Andy King v Newcastle’s midfield three
Live on BT Sport 1
The swashbuckling positivity of Leicester City’s direct, wing-driven football has seen them charge towards Premier League survival in recent weeks. This forward, almost tumbling, momentum is unlikely to be barricaded by the cardboard cut-out shield that is Newcastle’s central midfield.
Cheick Tiote has been absent for some three months now, but John Carver has failed to find a suitable replacement or tactical adaptation to accommodate his loss. As a result, his team have slid into pitiful obscurity with Vurnon Anita, Mehdi Abeid, Jonas Gutierrez, and Ryan Taylor all displaying the positional discipline of soldiers who no longer believe in their general’s battle plan, but instead wish only to stay out of the firing line.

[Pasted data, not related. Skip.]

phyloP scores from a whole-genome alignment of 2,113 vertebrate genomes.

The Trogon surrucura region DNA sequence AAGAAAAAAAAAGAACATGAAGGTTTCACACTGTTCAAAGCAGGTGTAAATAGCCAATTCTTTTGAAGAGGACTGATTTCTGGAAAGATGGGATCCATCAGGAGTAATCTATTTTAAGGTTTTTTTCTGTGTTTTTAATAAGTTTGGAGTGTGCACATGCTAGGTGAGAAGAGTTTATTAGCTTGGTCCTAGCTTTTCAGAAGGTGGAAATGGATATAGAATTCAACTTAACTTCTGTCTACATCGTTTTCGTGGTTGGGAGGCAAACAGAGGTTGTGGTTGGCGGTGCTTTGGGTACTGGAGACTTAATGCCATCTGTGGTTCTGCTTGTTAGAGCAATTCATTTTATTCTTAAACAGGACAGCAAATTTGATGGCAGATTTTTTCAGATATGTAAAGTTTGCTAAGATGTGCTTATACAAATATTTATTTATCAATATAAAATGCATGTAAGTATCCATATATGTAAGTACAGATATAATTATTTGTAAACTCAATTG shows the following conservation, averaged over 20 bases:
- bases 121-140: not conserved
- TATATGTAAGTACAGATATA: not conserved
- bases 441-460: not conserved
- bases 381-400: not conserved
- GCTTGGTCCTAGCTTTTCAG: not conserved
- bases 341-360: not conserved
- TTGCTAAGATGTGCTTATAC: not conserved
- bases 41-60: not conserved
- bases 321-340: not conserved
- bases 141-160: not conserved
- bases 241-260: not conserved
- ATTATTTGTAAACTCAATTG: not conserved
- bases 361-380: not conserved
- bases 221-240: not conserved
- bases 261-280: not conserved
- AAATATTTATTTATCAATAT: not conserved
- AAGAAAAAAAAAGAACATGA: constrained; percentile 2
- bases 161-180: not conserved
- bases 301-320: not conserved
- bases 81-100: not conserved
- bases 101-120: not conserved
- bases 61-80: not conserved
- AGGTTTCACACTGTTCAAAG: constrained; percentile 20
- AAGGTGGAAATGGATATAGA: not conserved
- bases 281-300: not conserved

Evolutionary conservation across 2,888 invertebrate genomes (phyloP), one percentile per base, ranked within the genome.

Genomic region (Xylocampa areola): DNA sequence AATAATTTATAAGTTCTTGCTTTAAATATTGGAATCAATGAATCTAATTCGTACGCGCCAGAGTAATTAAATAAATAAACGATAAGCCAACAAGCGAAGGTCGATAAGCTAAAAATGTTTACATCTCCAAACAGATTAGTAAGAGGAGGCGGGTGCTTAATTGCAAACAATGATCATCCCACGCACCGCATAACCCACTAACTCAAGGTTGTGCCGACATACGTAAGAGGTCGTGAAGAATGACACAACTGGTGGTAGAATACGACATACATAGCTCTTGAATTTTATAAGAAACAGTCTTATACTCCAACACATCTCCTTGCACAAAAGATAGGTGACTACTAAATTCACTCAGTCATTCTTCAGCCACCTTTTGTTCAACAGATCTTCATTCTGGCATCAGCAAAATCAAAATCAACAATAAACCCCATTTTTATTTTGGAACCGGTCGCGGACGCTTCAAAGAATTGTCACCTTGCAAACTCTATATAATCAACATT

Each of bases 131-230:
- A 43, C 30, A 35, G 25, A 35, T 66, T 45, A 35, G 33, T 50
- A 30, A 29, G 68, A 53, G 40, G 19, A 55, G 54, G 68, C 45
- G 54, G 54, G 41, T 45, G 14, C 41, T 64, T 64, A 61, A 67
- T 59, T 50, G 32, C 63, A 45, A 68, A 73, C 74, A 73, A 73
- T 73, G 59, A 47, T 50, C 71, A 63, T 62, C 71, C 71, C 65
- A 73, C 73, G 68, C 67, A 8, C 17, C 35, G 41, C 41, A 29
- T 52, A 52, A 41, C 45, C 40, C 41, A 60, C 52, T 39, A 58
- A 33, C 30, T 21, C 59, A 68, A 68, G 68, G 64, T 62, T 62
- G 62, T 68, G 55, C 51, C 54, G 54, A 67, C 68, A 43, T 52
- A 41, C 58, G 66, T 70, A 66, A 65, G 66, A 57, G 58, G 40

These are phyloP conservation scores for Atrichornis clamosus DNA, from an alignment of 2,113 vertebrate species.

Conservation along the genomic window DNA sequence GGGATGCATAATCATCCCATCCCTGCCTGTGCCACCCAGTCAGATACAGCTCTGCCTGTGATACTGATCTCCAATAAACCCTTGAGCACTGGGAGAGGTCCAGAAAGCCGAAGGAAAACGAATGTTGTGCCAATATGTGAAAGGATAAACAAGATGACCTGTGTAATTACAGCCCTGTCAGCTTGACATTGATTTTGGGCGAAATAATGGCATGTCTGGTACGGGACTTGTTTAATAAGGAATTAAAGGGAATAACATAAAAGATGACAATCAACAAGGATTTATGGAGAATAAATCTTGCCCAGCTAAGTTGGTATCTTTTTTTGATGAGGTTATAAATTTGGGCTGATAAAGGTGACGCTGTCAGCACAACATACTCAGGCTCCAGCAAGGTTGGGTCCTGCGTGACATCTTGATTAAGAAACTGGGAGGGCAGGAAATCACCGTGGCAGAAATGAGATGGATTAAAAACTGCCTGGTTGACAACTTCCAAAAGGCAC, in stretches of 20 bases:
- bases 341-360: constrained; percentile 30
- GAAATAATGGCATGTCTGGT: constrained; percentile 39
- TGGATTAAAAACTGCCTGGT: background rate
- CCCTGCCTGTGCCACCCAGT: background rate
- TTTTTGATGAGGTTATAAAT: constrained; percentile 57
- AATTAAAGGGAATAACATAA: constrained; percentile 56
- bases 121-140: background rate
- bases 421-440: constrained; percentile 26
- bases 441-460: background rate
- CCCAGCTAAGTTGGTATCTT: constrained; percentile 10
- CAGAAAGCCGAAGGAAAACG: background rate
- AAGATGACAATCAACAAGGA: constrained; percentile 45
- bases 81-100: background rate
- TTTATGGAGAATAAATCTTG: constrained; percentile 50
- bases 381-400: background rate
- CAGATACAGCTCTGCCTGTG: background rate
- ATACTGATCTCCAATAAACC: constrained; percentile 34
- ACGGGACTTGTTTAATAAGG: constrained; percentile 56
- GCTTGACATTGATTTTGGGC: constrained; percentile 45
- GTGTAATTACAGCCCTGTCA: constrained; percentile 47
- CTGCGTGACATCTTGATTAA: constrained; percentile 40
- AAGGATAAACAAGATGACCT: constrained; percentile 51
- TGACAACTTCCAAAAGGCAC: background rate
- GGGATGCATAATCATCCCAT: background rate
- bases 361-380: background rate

Week after week the primary tactical failing of Newcastle United remains within their central three, where poor Jack Colback is wildly overworked, his passionate and tenacious approach to defending exaggerated by the absence of these qualities in his team mates.
Newcastle have made 28 defensive errors this season with 11 leading to goals (the 2nd worst record in the league), whilst winning just 45% of their attempted tackles.
Five of the nine goals Newcastle have conceded in the last four matches can be traced directly to the half-hearted pressing and positional wandering from central midfield, with the enormous gap between the defensive and midfield lines an occurrence as frequent as it is bizarre.
Invigorated by the goal he scored against Swansea a fortnight ago, Andy King – without a league start since January – made six tackles and four interceptions in the victory over Burnley last weekend. Considering the tenacity and physicality of Burnley’s harassing midfield (10 tackles per game in central midfield), he should easily dominate Newcastle’s. The pace and desire of Leicester City will, surely, split Newcastle apart with ease.
Back Leicester to win @ 10/11
Hector Moreno v Matt Phillips